were so astonished that they could not say a single word; the table was
covered with beautiful things, and under it was something that looked
like a little red-brick house.

"Well," said their kind Grandpa, "my dear children, you did not think
you were going to be treated with such a fine show as this; you may go
up to the table, and see if you can find out who they are for." The
children gathered round the table, and Willy took from the top a fine
brig with all her sails set, and colours flying. His eyes sparkled when
he saw written on a slip of paper which lay on the deck, these words;
"For my dear Willy." The children clapped their hands, and nothing was
heard, but "How beautiful!" "What a fine ship!" "It is a brig of war,"
said Willy: "only look at the little brass guns on her deck! Thank you,
thank you, dear Grandpa. What is the name of my ship?"

"Her name is painted on her stern," said his Grandpa. Willy looked, and
saw that she was called the "Louisa." He blushed, and looked very funny,
and the other children laughed, for Willy knew a very pretty little girl
whose name was Louisa, and he liked her very much; and that was what
made them laugh when they heard the name.

After they had all admired the brig, they went back to the table, and
there were two beautiful books, full of engravings or pictures, one for
Bella and one for Mary; and next to these was a large wax doll for
Carry, and another for Fanny. Carry's doll was dressed in blue satin,
with a white satin hat and a lace veil, and Fanny's doll was dressed in
pink satin with a black velvet hat and feathers--their eyes opened and
shut, and they had beautiful faces.

How delighted the little girls were! They hugged their dolls to their
little breasts, and then ran to hug and kiss their Grandpa. Carry said,
"My dolly's name shall be Rose;" and Fanny said, "My dolly's name shall
be Christmas, because I got her on Christmas-day."

Well I must hurry and tell you the rest, for I am afraid my story is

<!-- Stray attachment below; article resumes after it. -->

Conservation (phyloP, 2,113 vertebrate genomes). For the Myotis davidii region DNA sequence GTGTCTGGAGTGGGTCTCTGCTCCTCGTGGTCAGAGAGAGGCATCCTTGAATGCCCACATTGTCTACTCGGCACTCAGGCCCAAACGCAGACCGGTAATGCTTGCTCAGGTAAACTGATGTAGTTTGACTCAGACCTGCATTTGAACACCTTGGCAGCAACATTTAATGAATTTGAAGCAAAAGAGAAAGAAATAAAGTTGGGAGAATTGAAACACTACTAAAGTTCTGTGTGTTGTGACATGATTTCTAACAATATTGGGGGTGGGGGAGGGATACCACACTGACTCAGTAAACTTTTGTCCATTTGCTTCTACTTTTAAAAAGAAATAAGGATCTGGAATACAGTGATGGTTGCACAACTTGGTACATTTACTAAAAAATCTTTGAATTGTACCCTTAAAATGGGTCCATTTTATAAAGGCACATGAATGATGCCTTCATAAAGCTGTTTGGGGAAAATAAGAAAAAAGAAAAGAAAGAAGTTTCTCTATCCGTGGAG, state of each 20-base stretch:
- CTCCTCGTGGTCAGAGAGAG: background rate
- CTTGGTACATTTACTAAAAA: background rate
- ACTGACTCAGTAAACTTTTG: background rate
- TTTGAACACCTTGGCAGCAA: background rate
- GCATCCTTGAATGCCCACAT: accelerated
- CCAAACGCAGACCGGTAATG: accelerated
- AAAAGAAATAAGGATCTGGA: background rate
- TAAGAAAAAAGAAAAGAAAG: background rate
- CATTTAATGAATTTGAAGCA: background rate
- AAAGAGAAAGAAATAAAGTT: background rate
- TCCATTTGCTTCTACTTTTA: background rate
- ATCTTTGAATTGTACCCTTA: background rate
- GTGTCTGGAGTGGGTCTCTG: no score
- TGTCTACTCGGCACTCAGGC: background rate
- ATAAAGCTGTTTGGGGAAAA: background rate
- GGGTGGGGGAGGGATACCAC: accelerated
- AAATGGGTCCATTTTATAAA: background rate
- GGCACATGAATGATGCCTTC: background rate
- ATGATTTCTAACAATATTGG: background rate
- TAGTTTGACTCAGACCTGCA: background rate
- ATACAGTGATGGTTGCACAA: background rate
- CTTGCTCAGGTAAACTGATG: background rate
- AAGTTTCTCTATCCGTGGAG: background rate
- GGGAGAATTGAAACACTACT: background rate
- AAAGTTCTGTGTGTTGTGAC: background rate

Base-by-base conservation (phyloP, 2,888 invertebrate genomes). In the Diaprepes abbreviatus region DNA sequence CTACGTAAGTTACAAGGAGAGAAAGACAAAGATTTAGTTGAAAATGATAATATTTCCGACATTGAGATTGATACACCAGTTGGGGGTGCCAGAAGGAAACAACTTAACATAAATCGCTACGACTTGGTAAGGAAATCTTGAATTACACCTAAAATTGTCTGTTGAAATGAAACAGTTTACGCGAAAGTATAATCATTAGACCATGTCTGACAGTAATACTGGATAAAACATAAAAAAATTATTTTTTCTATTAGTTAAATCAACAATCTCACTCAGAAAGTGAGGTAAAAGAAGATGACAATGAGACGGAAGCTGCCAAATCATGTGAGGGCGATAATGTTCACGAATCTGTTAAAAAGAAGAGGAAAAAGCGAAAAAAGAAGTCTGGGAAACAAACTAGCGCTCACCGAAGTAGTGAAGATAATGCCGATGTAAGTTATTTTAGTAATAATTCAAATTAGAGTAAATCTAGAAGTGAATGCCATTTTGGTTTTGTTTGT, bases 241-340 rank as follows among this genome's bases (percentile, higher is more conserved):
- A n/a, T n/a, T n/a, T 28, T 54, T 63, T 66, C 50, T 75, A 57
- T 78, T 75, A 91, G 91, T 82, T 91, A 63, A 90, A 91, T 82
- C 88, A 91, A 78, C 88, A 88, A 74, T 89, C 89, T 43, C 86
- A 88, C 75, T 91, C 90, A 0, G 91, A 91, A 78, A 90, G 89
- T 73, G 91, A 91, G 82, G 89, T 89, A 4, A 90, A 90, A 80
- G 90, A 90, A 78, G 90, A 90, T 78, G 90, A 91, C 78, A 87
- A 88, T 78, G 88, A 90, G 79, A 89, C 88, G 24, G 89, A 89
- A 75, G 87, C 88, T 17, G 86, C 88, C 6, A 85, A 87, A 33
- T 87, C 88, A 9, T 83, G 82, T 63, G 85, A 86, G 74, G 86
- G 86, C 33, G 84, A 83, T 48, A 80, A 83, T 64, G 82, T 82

getting too long. Thomas found for him a splendid menagerie, and all the
animals made noises like real animals. There were roaring lions, and
yelling tigers, and laughing hyenas, and braying asses, and chattering
monkeys, and growling bears, and many other wild beasts. Oh, how pleased
Thomas was, and all the children!

Little Sarah did nothing but jump up and down, and say, "So many things!
So many things! I never saw so many things!"

But who was to have the little house under the table, I wonder? There
was a little piece of paper sticking out of the chimney, and Sarah
pulled it out and carried it to her Grandpa. He took her up in his arms,
and read it to her. What was written on it was, "A baby-house for my
little darling Sarah."

"Why, I guess this must be for you," said Grandpapa.

"Yes, it is for me," said the little girl; "my name is Sarah, and it
must be for me."

Her Grandpa put her down, and led her to the table. He drew the little
house out, and opened it. The whole front of the house opened, and
there, inside, were two rooms; one was a parlour, and one a bedroom. The
children all cried out, "What a fine baby-house! Look at the
centre-table, and the red velvet chairs; and only see the elegant
curtains! Oh dear! how beautiful it is!"

Little Sarah did not say a word. She stood before the baby-house with
her hands stretched out, and jumped up and down, her eyes shining like
diamonds. She was too much pleased to speak. She looked so funny jumping
up and down all the time, that she made Willy laugh again, and then
everybody laughed.

At last she said, "There is a young lady sitting in the chair with a
red sash on. I think she wants to come out."

"Well, you may take her out," said her Grandpa. So Sarah took the young
lady out, and then took up the chairs and sofa, one by one, and smoothed
the velvet, and looked at the little clock on the mantelpiece, and
opened the little drawers of the bureau; and then putting them down, she
began to jump again.

There was never such a happy party before. The children hardly wished to
dance, they were so busy looking at their presents. But after a little
while they had a very nice dance. One of their aunts played for them;
she played so well, and kept such nice time, that it was quite a
pleasure to hear her.

It was now quite late, and little Sarah had fallen fast asleep on the
sofa, with the young lady out of the baby-house clasped tight to her
little bosom. So they wrapped her up, doll and all, in a great shawl,
and the rest put on their nice warm coats and cloaks; and after a great
deal of hugging and kissing, they got into the carriages with their
parents, and went home happy and delighted.

Thus ended this joyful Christmas-day.



LONDON:

Printed by G. BARCLAY, Castle St. Leicester Sq.